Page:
The Armenian authorities scrambled to set up more hospital beds at the weekend after admitting that the country’s healthcare system has been overwhelmed by the continuing rapid spread of the coronavirus.
Prime Minister Nikol Pashinian said on Saturday that about 200 people infected with the virus are “waiting for their turn for hospitalization” because of a lack of vacant beds at about a dozen Armenian hospitals treating COVID-19 patients.
Pashinian said that one infected person died at home while waiting to be hospitalized while two others died at hospital due to a shortage of intensive-care beds.
“Our healthcare system is now so overwhelmed that we are unable to promptly take to hospital patients subject to hospitalization,” he said in a video address livestreamed on Facebook.
“We are already walking through hell,” added the premier.
Health Minister Arsen Torosian warned last Thursday that the hospitals coping with the coronavirus pandemic may soon be unable to admit all infected people in need of urgent treatment. Torosian had earlier warned of an impending shortage of beds at the intensive care units of those hospitals.
The authorities are facing growing criticism of their handling of the coronavirus crisis. Some media outlets and medical experts claim that they could and should have organized life-saving treatment for a larger number of people suffering from the grave respiratory disease.
Pashinian announced on Sunday three more hospitals located outside Yerevan will join the fight against the pandemic “in the coming days.” They will be able to treat a total of about 240 COVID-19 patients, he said.
There are currently around 2,000 hospital beds available for such patients across Armenia.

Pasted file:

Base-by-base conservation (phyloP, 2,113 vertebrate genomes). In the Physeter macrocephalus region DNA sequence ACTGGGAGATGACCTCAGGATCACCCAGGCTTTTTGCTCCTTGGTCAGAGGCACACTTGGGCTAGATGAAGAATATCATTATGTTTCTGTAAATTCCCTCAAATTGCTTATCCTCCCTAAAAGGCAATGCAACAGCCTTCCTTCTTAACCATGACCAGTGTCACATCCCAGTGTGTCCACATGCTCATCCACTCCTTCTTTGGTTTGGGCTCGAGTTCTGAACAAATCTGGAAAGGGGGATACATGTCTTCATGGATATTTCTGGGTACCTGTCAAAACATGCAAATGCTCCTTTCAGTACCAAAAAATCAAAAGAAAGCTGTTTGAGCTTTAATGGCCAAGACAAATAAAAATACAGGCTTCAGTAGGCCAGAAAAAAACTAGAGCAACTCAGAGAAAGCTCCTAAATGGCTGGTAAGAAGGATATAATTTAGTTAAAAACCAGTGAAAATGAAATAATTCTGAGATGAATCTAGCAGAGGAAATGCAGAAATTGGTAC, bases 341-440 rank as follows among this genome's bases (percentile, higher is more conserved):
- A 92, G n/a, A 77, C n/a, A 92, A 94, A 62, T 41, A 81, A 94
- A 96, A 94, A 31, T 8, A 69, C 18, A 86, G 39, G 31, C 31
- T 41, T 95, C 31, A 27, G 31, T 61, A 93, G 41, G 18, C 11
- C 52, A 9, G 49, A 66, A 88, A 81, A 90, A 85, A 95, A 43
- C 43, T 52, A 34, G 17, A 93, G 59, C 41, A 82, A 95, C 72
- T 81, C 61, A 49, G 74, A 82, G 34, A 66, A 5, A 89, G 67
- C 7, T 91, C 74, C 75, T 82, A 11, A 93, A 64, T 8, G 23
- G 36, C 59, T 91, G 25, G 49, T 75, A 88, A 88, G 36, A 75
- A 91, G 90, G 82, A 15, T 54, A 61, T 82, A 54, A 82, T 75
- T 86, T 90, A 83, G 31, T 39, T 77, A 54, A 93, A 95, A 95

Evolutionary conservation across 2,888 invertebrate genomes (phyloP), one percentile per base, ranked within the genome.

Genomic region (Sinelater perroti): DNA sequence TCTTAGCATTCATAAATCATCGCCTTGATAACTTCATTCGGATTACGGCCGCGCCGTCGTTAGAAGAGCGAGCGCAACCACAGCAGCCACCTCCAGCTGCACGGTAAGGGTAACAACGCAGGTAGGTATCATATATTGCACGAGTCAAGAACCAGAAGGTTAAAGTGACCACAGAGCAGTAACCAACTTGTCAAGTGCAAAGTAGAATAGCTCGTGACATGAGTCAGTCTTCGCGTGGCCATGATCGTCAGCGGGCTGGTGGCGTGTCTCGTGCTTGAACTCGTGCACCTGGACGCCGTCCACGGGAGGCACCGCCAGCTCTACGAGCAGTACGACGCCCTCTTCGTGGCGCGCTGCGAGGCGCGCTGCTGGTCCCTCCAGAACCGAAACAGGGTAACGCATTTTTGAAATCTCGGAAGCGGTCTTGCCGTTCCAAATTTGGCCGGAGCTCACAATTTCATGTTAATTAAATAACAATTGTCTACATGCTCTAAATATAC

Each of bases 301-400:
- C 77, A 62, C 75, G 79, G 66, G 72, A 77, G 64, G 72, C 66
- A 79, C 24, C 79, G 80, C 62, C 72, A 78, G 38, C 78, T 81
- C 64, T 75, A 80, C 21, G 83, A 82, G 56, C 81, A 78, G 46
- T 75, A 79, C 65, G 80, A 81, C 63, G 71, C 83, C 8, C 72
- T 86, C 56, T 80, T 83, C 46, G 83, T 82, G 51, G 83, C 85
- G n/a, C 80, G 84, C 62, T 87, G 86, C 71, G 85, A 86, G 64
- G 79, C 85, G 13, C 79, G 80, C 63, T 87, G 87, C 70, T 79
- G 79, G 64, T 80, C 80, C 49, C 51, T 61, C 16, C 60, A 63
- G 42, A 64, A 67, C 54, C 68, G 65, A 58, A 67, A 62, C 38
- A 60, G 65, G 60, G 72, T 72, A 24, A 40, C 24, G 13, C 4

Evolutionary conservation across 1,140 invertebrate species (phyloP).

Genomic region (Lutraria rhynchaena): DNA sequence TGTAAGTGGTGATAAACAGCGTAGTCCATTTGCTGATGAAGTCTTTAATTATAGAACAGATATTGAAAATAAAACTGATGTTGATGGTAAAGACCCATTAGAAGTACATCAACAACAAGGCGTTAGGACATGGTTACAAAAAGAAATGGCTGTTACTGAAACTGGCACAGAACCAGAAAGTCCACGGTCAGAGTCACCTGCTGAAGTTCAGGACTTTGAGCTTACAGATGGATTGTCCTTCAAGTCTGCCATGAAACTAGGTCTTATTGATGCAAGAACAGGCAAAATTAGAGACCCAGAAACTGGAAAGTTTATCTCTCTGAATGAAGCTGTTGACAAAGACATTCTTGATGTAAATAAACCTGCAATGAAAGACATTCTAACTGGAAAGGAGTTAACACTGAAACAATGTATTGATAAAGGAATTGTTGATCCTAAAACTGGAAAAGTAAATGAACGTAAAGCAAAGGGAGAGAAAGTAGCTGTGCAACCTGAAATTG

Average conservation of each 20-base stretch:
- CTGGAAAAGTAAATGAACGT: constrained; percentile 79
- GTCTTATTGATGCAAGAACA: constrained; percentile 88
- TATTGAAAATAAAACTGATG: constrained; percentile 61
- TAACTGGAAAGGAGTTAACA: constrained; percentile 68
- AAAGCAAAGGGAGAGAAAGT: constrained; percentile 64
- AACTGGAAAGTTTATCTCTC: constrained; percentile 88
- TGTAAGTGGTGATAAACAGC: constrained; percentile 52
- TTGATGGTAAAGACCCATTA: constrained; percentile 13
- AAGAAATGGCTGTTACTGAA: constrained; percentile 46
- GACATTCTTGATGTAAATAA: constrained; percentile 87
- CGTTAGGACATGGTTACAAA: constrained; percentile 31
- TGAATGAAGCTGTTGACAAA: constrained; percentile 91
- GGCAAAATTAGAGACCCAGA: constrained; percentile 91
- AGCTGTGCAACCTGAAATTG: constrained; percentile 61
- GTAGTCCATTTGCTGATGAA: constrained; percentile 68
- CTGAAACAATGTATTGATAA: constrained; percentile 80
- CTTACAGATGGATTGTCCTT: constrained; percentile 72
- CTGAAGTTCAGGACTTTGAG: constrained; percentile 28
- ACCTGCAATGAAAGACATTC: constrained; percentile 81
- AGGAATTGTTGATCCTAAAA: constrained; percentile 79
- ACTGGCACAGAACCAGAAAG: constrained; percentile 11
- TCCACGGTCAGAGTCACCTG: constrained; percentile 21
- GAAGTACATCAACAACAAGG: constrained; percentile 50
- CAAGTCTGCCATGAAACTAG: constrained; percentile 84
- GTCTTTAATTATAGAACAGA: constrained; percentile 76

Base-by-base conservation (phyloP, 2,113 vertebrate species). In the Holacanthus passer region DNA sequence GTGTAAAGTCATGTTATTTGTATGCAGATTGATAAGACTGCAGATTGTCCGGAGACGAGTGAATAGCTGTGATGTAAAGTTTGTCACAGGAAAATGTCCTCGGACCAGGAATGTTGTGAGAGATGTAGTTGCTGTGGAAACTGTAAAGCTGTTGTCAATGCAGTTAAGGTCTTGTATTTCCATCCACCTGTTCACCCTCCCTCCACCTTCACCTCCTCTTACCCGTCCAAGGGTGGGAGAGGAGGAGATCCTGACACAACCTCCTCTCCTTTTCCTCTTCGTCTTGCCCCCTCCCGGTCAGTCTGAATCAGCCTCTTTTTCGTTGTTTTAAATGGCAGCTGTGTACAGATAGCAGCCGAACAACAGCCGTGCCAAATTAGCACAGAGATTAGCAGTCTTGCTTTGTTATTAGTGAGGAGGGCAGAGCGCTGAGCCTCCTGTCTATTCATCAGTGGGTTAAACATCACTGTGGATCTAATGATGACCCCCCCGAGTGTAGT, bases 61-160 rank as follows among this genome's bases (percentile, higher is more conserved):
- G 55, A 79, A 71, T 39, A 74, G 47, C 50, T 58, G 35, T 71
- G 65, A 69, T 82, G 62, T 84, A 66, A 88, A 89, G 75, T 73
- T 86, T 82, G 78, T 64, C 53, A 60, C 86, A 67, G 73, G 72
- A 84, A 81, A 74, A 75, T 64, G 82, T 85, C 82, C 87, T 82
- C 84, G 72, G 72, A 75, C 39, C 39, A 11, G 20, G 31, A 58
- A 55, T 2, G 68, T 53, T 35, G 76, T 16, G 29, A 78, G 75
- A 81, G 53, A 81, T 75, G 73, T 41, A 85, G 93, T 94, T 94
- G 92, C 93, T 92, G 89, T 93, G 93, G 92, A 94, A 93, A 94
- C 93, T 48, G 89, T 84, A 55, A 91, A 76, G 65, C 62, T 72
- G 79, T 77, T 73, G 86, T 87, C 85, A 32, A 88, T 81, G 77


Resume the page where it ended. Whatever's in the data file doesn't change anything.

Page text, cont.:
The total number of confirmed coronavirus cases in the country of about 3 million reached 13,325 on Monday morning after the authorities reported 195 new infections. The daily figure was sharply down from previous days’ official statistics because the largest Armenian coronavirus lab was shut down on Sunday for what the Ministry of Health described as “prophylactic” maintenance.
The ministry said that only 829 COVID-19 tests were performed on Sunday, compared with some 2,500 tests carried out on Saturday. The number of new cases reached a fresh daily of 766 as a result of Saturday’s tests.
The ministry also reported 11 more coronavirus deaths on Monday, bringing the official death toll to 211. The figure does not include the deaths of 72 other people who were also infected with the coronavirus. The ministry says that those fatalities were primarily caused by other, preexisting conditions.
The Armenian government issued stay-at-home orders and shut down most nonessential businesses in late March following the first outbreaks of the virus. It began easing those restrictions already in mid-April and lifted virtually all of them by the beginning of May.
The number of COVID-19 infections has increased sharply since then, fuelling growing calls for a renewed nationwide lockdown. Critics of the government say that it never properly enforced the March-April lockdown and ended it too soon.
Pashinian again spoke out against restoring a “total lockdown” on Saturday, saying that it would have “dire economic consequences.” He also claimed that Armenians would not comply with renewed restrictions on their movements.
The authorities, the prime minister said, will therefore continue to focus instead on getting more citizens to practice social distancing, wear masks in all public and enclosed spaces, frequently wash hands and stay away from large gatherings. Critics are skeptical about the effectiveness of this strategy.